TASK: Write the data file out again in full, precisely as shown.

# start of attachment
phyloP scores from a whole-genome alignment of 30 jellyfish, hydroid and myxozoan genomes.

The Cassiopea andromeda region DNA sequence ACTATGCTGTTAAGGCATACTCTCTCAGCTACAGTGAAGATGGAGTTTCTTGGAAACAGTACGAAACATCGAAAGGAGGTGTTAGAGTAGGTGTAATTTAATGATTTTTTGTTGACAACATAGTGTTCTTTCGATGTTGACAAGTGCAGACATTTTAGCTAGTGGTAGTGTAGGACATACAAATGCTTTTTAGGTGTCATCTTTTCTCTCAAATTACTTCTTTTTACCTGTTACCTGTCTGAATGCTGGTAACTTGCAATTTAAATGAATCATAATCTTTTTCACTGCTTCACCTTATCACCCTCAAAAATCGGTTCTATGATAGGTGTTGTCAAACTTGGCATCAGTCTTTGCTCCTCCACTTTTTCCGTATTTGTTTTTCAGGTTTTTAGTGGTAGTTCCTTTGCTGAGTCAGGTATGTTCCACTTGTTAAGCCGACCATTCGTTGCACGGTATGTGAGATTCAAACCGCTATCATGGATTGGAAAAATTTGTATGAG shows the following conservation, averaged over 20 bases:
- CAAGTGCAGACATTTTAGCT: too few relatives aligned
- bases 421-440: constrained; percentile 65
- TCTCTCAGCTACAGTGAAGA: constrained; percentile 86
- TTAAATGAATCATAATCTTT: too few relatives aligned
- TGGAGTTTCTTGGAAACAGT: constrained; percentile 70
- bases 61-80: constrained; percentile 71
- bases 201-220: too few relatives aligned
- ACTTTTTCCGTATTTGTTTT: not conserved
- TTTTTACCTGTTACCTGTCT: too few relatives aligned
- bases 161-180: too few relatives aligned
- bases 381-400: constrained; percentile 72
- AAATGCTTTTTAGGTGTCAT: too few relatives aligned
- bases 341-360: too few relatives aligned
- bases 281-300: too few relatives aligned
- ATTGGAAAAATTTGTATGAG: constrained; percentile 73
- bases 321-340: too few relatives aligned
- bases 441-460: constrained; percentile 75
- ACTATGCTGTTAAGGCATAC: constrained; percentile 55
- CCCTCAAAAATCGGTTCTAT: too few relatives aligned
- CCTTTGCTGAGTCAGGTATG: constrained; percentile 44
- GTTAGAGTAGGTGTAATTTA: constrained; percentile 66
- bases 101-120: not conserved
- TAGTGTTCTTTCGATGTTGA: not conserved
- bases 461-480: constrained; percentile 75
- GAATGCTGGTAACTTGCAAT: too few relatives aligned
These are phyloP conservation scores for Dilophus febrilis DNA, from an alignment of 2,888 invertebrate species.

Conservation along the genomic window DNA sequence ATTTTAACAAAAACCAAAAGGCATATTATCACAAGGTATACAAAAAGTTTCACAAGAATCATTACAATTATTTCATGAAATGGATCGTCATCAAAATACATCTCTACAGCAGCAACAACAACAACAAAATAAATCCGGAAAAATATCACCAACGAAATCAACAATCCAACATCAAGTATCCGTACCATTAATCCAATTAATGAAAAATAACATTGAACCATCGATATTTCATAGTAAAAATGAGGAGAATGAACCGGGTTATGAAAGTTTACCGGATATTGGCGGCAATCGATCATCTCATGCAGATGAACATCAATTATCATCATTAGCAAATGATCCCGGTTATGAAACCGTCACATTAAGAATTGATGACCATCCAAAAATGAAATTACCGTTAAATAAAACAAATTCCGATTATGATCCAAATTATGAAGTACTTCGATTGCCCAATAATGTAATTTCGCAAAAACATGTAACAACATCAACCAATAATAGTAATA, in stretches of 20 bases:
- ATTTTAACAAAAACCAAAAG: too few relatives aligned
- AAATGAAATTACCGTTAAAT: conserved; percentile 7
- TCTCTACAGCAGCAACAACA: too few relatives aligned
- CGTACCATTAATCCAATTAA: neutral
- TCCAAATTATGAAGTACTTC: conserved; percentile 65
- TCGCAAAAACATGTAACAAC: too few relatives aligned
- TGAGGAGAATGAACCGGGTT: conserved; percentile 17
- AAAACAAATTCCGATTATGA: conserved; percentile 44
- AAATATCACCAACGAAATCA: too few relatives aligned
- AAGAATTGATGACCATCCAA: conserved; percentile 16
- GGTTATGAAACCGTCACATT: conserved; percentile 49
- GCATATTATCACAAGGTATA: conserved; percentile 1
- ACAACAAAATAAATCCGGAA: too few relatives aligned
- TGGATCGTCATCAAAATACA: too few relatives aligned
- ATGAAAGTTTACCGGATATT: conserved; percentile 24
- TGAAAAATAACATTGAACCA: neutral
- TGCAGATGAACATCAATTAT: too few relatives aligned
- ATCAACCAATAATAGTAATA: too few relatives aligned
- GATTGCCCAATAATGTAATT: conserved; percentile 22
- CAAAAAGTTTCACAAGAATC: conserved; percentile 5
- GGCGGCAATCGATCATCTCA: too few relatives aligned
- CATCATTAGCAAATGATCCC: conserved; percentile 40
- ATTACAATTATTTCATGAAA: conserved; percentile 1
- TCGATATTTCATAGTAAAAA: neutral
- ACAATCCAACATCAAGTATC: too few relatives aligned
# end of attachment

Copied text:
phyloP scores from a whole-genome alignment of 30 jellyfish, hydroid and myxozoan genomes.

The Cassiopea andromeda region DNA sequence ACTATGCTGTTAAGGCATACTCTCTCAGCTACAGTGAAGATGGAGTTTCTTGGAAACAGTACGAAACATCGAAAGGAGGTGTTAGAGTAGGTGTAATTTAATGATTTTTTGTTGACAACATAGTGTTCTTTCGATGTTGACAAGTGCAGACATTTTAGCTAGTGGTAGTGTAGGACATACAAATGCTTTTTAGGTGTCATCTTTTCTCTCAAATTACTTCTTTTTACCTGTTACCTGTCTGAATGCTGGTAACTTGCAATTTAAATGAATCATAATCTTTTTCACTGCTTCACCTTATCACCCTCAAAAATCGGTTCTATGATAGGTGTTGTCAAACTTGGCATCAGTCTTTGCTCCTCCACTTTTTCCGTATTTGTTTTTCAGGTTTTTAGTGGTAGTTCCTTTGCTGAGTCAGGTATGTTCCACTTGTTAAGCCGACCATTCGTTGCACGGTATGTGAGATTCAAACCGCTATCATGGATTGGAAAAATTTGTATGAG shows the following conservation, averaged over 20 bases:
- CAAGTGCAGACATTTTAGCT: too few relatives aligned
- bases 421-440: constrained; percentile 65
- TCTCTCAGCTACAGTGAAGA: constrained; percentile 86
- TTAAATGAATCATAATCTTT: too few relatives aligned
- TGGAGTTTCTTGGAAACAGT: constrained; percentile 70
- bases 61-80: constrained; percentile 71
- bases 201-220: too few relatives aligned
- ACTTTTTCCGTATTTGTTTT: not conserved
- TTTTTACCTGTTACCTGTCT: too few relatives aligned
- bases 161-180: too few relatives aligned
- bases 381-400: constrained; percentile 72
- AAATGCTTTTTAGGTGTCAT: too few relatives aligned
- bases 341-360: too few relatives aligned
- bases 281-300: too few relatives aligned
- ATTGGAAAAATTTGTATGAG: constrained; percentile 73
- bases 321-340: too few relatives aligned
- bases 441-460: constrained; percentile 75
- ACTATGCTGTTAAGGCATAC: constrained; percentile 55
- CCCTCAAAAATCGGTTCTAT: too few relatives aligned
- CCTTTGCTGAGTCAGGTATG: constrained; percentile 44
- GTTAGAGTAGGTGTAATTTA: constrained; percentile 66
- bases 101-120: not conserved
- TAGTGTTCTTTCGATGTTGA: not conserved
- bases 461-480: constrained; percentile 75
- GAATGCTGGTAACTTGCAAT: too few relatives aligned
These are phyloP conservation scores for Dilophus febrilis DNA, from an alignment of 2,888 invertebrate species.

Conservation along the genomic window DNA sequence ATTTTAACAAAAACCAAAAGGCATATTATCACAAGGTATACAAAAAGTTTCACAAGAATCATTACAATTATTTCATGAAATGGATCGTCATCAAAATACATCTCTACAGCAGCAACAACAACAACAAAATAAATCCGGAAAAATATCACCAACGAAATCAACAATCCAACATCAAGTATCCGTACCATTAATCCAATTAATGAAAAATAACATTGAACCATCGATATTTCATAGTAAAAATGAGGAGAATGAACCGGGTTATGAAAGTTTACCGGATATTGGCGGCAATCGATCATCTCATGCAGATGAACATCAATTATCATCATTAGCAAATGATCCCGGTTATGAAACCGTCACATTAAGAATTGATGACCATCCAAAAATGAAATTACCGTTAAATAAAACAAATTCCGATTATGATCCAAATTATGAAGTACTTCGATTGCCCAATAATGTAATTTCGCAAAAACATGTAACAACATCAACCAATAATAGTAATA, in stretches of 20 bases:
- ATTTTAACAAAAACCAAAAG: too few relatives aligned
- AAATGAAATTACCGTTAAAT: conserved; percentile 7
- TCTCTACAGCAGCAACAACA: too few relatives aligned
- CGTACCATTAATCCAATTAA: neutral
- TCCAAATTATGAAGTACTTC: conserved; percentile 65
- TCGCAAAAACATGTAACAAC: too few relatives aligned
- TGAGGAGAATGAACCGGGTT: conserved; percentile 17
- AAAACAAATTCCGATTATGA: conserved; percentile 44
- AAATATCACCAACGAAATCA: too few relatives aligned
- AAGAATTGATGACCATCCAA: conserved; percentile 16
- GGTTATGAAACCGTCACATT: conserved; percentile 49
- GCATATTATCACAAGGTATA: conserved; percentile 1
- ACAACAAAATAAATCCGGAA: too few relatives aligned
- TGGATCGTCATCAAAATACA: too few relatives aligned
- ATGAAAGTTTACCGGATATT: conserved; percentile 24
- TGAAAAATAACATTGAACCA: neutral
- TGCAGATGAACATCAATTAT: too few relatives aligned
- ATCAACCAATAATAGTAATA: too few relatives aligned
- GATTGCCCAATAATGTAATT: conserved; percentile 22
- CAAAAAGTTTCACAAGAATC: conserved; percentile 5
- GGCGGCAATCGATCATCTCA: too few relatives aligned
- CATCATTAGCAAATGATCCC: conserved; percentile 40
- ATTACAATTATTTCATGAAA: conserved; percentile 1
- TCGATATTTCATAGTAAAAA: neutral
- ACAATCCAACATCAAGTATC: too few relatives aligned